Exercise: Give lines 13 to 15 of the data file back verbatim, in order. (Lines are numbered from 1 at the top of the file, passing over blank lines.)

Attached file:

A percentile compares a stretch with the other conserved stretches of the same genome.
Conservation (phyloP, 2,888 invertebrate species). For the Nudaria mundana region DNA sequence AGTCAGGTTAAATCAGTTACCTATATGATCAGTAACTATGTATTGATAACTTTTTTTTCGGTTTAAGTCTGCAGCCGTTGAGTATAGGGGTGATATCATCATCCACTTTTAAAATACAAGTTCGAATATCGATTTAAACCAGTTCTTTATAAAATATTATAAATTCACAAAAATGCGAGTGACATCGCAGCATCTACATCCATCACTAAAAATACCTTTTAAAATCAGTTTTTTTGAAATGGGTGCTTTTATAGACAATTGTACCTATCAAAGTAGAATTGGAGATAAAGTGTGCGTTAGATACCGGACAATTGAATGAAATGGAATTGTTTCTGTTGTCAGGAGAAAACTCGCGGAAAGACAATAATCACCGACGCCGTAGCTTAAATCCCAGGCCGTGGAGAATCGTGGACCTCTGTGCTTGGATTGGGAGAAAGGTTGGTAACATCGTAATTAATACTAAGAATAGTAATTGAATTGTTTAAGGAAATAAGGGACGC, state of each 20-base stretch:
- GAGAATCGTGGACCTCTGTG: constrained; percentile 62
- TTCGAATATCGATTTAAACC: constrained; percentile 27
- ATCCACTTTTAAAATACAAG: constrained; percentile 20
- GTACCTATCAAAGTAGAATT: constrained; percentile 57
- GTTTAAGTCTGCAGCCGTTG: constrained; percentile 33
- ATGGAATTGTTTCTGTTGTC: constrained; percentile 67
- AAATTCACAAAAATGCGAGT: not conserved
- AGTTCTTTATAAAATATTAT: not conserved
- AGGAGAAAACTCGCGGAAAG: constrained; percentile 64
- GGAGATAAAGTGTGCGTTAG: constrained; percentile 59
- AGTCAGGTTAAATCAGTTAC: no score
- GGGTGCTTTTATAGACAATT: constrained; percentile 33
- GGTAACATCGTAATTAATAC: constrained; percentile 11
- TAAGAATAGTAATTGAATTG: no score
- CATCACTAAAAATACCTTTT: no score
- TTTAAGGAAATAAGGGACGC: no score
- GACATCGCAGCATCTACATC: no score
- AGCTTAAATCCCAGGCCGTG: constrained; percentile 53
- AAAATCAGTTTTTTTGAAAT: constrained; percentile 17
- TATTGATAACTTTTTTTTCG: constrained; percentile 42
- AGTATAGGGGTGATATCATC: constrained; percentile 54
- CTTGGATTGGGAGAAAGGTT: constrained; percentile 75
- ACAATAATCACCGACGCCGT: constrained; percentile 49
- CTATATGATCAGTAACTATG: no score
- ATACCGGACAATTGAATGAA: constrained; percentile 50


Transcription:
- AGTCAGGTTAAATCAGTTAC: no score
- GGGTGCTTTTATAGACAATT: constrained; percentile 33
- GGTAACATCGTAATTAATAC: constrained; percentile 11